Wilson, G.

1982-01-01

124

Search Cloud  

MedlinePLUS

... Health Topics Drugs & Supplements Videos & Cool Tools ESPAÑOL Search Cloud To use the sharing features on this ... 64 of Top 110 zoloft Share the MedlinePlus search cloud with your users by embedding our search ...

125

Cloud Computing  

SciTech Connect

Chicago Matters: Beyond Burnham (WTTW). Chicago has become a world center of "cloud computing." Argonne experts Pete Beckman and Ian Foster explain what "cloud computing" is and how you probably already use it on a daily basis.

Pete Beckman and Ian Foster

2009-12-04

126

1D Uniformly Accelerated Motion  

NSDL National Science Digital Library

The representation depicts an object moving along a "track" marked in .5 meter intervals. As the object moves, displacement-time, velocity-time, and acceleration-time graphs record the motion in real time. The user may select various types of motion to be depicted, as well as edit a velocity-time graph and have the resulting motion depicted. As the object moves, color coded vectors display its displacement, velocity and acceleration.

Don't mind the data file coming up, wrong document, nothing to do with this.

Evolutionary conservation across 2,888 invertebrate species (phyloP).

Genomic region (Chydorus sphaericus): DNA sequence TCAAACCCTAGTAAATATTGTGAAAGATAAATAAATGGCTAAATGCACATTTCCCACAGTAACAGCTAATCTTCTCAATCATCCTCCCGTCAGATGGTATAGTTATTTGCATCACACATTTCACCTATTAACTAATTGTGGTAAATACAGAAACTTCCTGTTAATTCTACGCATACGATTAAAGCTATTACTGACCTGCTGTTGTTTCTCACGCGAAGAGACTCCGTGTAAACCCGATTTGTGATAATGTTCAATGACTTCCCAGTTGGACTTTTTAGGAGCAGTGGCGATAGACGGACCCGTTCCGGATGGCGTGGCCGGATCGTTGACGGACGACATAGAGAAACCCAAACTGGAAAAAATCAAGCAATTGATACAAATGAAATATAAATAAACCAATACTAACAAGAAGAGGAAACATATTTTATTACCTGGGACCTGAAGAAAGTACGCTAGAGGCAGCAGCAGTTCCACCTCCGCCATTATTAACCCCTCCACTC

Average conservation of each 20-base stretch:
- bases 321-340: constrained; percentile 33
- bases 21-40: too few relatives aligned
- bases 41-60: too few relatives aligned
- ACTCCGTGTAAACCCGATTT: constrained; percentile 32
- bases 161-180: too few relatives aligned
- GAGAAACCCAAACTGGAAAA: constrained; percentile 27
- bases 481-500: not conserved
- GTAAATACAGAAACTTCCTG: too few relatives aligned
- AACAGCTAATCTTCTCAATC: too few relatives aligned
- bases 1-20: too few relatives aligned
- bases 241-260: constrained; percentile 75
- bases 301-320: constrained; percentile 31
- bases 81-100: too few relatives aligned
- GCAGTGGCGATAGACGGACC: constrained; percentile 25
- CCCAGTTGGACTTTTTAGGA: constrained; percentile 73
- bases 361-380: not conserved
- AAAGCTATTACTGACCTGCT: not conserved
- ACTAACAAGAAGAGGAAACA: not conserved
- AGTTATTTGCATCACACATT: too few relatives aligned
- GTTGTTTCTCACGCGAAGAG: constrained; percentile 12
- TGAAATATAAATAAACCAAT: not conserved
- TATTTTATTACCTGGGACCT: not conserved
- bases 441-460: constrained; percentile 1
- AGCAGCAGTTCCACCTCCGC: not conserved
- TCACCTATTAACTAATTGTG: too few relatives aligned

127

One-Parameter Closed Dual Spherical Motions and Holditch's Theorem  

Microsoft Academic Search

In this paper, for one-parameter closed dual spherical motions, we define the dual versions of the area vector of a given closed space curve, and the area projection of this curve in the direction of a given unit vector. The relationship between the above dual versions and the dual Steiner vector of the motion is used to give a generalization

Rashad A. Abdel-Baky

128

Multiscale Cloud System Modeling  

NASA Technical Reports Server (NTRS)